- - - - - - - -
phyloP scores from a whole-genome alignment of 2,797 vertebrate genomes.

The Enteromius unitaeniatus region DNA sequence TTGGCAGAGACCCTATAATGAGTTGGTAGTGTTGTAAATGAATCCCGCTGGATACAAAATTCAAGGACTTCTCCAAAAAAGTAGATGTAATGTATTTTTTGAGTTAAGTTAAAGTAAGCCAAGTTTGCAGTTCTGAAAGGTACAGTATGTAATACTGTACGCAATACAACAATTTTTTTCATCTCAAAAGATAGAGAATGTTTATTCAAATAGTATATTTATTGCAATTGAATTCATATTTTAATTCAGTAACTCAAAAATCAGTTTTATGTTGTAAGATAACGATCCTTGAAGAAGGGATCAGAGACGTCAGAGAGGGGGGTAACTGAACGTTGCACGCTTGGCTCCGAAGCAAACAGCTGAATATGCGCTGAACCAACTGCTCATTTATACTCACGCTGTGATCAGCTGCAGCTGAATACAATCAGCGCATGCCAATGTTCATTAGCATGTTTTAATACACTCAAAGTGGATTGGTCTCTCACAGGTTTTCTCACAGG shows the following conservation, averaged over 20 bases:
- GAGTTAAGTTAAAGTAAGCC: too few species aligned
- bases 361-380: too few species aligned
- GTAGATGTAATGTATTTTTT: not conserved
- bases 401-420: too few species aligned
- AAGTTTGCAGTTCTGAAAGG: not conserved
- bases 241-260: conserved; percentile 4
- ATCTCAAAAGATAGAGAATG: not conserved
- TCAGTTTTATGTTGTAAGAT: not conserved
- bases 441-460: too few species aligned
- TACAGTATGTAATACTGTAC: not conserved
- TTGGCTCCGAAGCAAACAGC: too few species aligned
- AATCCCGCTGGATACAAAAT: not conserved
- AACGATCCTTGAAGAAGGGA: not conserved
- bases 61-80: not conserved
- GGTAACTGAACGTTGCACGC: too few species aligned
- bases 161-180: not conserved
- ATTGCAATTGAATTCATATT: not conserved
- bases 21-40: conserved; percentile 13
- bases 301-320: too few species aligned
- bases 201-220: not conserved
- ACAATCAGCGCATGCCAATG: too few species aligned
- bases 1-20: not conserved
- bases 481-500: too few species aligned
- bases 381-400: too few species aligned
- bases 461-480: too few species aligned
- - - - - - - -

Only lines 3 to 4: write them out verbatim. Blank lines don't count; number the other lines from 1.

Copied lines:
- GAGTTAAGTTAAAGTAAGCC: too few species aligned
- bases 361-380: too few species aligned